Virtually the only reason geese need housing is for protection from Predators. Other than that, a windbreak is necessary in winter in cold northern climates. They have thick down and their feathers are waterproof. Their drinking water will freeze loans they will die of thirst before being much affected by cold. They should not be housed with chickens because the environment they create is unhealthy for chickens. Geese muck things up, chickens need dry space. A goose tractor would work excellent but necessary pace requirements vary base on length of time they spend in tractor.
Clover Love


Joined: Mar 17, 2012
Posts: 52
Location: Tacoma, WA [8B-7B]
We live in an urban center and we have about a quarter acre.

I have one male Embdem goose (we got him from an urban neighbor at about 1yr old, never 'hutched'). We built him a nice hutch that he never uses. He is now 7yrs old and has kept the raccoons at bay all by himself since we got him. However, when we hear him reacting to the raccoons, we often hear the hissing and the flap of wings, we'll go out and clap our hands or spray water at the raccoons. I'm hoping for chickens this fall and we'll see in the spring if he tries to kill them, hump them, or protect them. I'm guessing we'll have to keep him away from the chx during his spring romance time, but we hope he'll be protective otherwise.


I live in Bizzaro World.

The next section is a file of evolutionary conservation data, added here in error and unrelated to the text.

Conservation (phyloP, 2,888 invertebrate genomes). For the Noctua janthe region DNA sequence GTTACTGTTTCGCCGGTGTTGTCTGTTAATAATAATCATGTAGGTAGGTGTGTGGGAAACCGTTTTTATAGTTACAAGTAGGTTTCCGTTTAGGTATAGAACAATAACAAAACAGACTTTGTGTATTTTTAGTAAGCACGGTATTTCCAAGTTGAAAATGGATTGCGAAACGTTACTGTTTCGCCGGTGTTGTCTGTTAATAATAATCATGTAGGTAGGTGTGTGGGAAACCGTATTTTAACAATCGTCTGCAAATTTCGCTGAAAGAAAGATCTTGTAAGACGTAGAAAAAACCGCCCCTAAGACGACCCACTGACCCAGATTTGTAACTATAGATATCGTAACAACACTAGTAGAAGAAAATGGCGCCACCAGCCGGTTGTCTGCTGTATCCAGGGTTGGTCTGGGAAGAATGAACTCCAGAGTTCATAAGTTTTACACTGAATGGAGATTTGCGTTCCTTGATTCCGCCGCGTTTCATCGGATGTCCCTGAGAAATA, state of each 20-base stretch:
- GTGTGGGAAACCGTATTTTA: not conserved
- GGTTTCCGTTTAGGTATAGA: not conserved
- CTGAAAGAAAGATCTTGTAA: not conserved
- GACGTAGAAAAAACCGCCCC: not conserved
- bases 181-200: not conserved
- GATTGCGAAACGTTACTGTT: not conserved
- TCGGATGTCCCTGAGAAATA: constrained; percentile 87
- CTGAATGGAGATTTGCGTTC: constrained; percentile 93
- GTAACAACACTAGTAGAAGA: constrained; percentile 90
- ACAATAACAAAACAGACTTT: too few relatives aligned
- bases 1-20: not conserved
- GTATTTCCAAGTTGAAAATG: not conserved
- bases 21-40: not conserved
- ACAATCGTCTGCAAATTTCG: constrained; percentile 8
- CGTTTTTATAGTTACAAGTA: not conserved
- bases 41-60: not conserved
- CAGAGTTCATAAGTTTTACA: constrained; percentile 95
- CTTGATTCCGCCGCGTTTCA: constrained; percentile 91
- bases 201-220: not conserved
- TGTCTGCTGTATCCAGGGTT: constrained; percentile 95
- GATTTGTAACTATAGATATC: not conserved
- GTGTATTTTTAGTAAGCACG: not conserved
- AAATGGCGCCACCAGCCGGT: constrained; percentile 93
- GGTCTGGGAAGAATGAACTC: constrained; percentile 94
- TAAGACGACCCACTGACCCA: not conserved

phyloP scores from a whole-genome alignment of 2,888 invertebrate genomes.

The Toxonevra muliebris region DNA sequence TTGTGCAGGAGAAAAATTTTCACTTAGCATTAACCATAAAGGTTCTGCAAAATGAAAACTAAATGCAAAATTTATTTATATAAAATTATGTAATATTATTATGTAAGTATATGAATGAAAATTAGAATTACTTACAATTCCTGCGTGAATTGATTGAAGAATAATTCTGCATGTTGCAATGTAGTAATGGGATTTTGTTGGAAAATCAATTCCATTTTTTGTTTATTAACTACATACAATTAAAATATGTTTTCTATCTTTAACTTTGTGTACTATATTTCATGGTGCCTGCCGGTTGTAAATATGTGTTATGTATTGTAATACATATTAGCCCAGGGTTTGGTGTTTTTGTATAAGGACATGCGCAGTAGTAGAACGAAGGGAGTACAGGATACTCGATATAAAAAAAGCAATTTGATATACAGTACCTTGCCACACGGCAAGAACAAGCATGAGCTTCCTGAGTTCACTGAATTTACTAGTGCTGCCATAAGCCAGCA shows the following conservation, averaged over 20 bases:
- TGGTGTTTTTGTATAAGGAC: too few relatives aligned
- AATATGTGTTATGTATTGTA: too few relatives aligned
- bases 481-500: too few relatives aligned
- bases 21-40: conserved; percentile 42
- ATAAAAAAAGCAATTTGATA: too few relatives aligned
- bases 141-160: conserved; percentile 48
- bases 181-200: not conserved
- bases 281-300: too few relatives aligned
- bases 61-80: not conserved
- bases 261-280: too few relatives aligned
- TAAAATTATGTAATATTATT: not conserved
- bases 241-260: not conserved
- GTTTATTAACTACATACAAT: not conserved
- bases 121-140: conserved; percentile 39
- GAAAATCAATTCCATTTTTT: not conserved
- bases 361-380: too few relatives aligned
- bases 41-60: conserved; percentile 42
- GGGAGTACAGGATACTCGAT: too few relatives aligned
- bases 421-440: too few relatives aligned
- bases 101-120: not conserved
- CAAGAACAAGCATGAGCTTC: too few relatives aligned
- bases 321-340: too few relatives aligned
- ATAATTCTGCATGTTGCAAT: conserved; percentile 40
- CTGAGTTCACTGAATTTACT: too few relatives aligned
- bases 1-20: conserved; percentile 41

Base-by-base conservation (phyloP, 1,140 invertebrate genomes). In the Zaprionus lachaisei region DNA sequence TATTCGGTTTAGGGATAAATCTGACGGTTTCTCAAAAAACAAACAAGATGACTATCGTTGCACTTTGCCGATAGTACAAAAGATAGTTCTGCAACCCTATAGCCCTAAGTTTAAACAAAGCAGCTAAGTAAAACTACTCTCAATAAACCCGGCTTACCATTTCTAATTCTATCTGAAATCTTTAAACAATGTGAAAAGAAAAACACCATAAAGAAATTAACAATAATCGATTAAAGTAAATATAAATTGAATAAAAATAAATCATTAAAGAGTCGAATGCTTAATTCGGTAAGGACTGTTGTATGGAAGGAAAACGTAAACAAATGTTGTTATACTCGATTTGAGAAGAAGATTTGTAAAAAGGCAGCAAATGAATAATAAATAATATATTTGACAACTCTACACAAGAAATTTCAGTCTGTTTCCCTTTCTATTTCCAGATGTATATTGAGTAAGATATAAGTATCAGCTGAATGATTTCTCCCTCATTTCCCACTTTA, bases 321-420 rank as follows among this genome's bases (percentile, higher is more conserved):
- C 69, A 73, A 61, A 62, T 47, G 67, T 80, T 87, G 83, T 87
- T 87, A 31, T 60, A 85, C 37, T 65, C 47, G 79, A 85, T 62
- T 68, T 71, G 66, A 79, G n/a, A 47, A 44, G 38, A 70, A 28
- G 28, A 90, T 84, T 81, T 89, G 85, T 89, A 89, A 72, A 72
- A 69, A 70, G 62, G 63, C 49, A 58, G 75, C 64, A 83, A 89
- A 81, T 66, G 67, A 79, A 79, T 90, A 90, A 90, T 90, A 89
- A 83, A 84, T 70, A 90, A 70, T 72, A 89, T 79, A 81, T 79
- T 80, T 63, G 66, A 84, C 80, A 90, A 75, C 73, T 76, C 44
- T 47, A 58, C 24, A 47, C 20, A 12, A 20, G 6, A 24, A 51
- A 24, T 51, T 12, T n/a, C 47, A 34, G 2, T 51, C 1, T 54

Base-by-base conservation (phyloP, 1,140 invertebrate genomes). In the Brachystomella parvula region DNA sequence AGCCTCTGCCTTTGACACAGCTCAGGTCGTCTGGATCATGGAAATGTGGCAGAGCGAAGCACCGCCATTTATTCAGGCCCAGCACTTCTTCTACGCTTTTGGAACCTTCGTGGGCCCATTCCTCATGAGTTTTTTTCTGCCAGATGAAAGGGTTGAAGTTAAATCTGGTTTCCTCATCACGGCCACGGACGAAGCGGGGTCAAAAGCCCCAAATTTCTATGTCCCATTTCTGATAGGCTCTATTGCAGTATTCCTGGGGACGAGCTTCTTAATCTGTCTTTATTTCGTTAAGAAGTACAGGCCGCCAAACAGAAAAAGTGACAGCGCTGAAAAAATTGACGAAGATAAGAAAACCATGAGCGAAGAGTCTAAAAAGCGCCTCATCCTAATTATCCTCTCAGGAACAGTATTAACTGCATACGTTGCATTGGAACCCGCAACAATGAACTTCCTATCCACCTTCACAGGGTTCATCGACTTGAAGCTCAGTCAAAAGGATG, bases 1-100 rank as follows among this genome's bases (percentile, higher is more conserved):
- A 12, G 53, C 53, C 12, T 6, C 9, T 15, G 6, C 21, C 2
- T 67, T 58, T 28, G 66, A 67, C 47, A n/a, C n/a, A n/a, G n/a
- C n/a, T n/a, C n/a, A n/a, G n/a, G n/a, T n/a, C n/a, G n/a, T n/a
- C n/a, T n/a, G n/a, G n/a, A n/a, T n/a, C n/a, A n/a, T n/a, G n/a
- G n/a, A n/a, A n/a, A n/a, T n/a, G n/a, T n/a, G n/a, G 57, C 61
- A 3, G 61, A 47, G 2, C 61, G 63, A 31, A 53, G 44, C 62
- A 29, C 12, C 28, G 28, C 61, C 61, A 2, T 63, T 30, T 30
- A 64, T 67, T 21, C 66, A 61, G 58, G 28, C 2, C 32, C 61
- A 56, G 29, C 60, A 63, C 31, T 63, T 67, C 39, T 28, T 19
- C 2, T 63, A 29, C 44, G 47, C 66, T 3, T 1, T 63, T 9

Jay Green


Joined: Feb 03, 2012
Posts: 587
    
    8
It is extremely easy to build a goose shelter out of old lumber, pallets or even cattle panel hoops and tarp. They only need a three sided shelter all year round and prefer it to enclosed buildings. They just need more floor space than a typical chicken coop can provide and they get big...and loud...and sometimes mean. Best to provide them their own space to bed down and block them from the hen's quarters.

Because of their large and very wet feces, a three sided shed allows the correct ventilation to keep bedding and nesting areas drier and easier to clean out. Some people find it good to keep pallet floors and only keep bedding in low nest boxes. The droppings fall through the slats and have time to dry there below without being tracked into. The pallets are easily replaceable and can be dragged out(along with fecal load) and just as easily put back when emptied of their manure.